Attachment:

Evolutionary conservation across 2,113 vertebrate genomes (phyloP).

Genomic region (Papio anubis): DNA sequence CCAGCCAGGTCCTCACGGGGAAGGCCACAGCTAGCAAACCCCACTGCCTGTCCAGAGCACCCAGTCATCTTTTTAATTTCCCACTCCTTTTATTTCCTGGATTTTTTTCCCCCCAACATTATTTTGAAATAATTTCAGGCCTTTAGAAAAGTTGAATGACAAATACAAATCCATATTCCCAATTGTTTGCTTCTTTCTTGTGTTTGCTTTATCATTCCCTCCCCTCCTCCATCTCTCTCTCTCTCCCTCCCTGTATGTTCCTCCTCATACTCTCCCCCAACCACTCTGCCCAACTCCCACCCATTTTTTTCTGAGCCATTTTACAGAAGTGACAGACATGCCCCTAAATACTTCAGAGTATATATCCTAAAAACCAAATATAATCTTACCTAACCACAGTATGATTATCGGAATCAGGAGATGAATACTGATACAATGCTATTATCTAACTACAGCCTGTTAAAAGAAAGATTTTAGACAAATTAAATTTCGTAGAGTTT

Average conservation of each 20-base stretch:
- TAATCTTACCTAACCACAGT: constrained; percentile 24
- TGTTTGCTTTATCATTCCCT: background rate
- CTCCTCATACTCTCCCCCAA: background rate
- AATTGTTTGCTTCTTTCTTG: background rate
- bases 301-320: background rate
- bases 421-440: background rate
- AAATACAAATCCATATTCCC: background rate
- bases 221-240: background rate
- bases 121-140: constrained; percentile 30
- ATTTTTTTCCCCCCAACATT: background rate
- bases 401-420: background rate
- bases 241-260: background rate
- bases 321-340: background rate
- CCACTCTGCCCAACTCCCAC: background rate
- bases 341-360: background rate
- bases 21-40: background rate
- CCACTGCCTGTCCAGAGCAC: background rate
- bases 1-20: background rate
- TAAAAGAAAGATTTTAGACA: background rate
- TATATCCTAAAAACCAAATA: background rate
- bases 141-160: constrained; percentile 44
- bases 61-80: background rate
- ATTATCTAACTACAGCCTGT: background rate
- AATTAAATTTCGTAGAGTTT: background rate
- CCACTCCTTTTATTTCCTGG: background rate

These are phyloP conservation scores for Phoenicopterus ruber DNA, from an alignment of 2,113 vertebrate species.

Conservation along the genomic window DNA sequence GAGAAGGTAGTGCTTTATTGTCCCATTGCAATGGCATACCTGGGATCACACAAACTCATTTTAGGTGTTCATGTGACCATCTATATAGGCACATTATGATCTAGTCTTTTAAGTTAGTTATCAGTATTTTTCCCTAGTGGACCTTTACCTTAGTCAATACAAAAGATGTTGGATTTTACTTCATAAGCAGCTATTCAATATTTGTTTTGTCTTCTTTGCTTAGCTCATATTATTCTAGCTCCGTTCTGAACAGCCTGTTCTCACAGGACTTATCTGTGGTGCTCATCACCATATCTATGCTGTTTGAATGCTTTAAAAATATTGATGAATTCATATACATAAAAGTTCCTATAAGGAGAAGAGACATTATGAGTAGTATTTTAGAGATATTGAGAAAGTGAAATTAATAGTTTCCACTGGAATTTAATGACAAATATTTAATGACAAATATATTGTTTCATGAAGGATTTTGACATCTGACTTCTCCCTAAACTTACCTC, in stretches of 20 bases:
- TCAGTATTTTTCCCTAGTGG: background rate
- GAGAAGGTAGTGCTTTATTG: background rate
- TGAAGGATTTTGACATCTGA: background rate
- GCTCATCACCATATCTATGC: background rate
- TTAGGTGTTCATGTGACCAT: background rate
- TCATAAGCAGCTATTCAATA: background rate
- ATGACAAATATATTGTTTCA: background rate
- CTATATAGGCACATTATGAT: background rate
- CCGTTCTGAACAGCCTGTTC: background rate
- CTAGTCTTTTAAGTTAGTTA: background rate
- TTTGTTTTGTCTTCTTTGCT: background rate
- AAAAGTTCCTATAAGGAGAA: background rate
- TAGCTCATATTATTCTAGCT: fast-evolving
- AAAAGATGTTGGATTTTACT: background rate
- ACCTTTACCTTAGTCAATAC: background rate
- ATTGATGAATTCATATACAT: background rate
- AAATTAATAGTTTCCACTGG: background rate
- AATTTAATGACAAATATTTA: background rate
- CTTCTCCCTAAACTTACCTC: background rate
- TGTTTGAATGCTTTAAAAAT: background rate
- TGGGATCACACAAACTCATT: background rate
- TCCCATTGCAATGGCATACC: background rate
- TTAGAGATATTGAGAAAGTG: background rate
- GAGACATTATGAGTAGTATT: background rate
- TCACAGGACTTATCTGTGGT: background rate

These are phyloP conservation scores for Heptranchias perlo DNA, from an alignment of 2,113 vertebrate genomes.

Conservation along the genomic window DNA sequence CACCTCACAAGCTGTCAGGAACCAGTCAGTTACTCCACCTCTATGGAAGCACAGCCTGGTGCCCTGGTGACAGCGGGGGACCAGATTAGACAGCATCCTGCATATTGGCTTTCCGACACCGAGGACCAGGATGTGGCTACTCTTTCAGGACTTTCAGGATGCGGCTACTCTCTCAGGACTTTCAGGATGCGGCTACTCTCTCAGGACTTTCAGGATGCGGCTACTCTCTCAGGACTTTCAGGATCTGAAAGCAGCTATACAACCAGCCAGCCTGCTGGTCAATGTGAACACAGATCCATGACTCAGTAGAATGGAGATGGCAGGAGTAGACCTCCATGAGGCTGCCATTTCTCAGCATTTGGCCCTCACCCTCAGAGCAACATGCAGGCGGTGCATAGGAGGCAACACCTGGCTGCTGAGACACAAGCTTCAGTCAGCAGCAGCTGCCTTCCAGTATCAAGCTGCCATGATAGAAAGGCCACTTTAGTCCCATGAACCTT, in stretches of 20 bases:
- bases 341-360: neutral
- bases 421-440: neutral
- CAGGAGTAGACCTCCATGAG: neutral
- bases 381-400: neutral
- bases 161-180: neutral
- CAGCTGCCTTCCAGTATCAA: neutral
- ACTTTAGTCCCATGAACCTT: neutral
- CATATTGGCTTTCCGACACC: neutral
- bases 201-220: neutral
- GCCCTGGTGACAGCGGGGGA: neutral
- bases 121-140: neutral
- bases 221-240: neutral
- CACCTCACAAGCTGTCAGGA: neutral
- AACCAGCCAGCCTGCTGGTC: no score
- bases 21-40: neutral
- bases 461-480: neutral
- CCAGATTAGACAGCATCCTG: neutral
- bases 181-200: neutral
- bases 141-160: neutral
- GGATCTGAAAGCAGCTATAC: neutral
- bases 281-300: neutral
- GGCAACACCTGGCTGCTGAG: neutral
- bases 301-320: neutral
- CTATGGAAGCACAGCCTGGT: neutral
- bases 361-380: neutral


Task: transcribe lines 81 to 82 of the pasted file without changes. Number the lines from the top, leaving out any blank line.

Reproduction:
- CTATGGAAGCACAGCCTGGT: neutral
- bases 361-380: neutral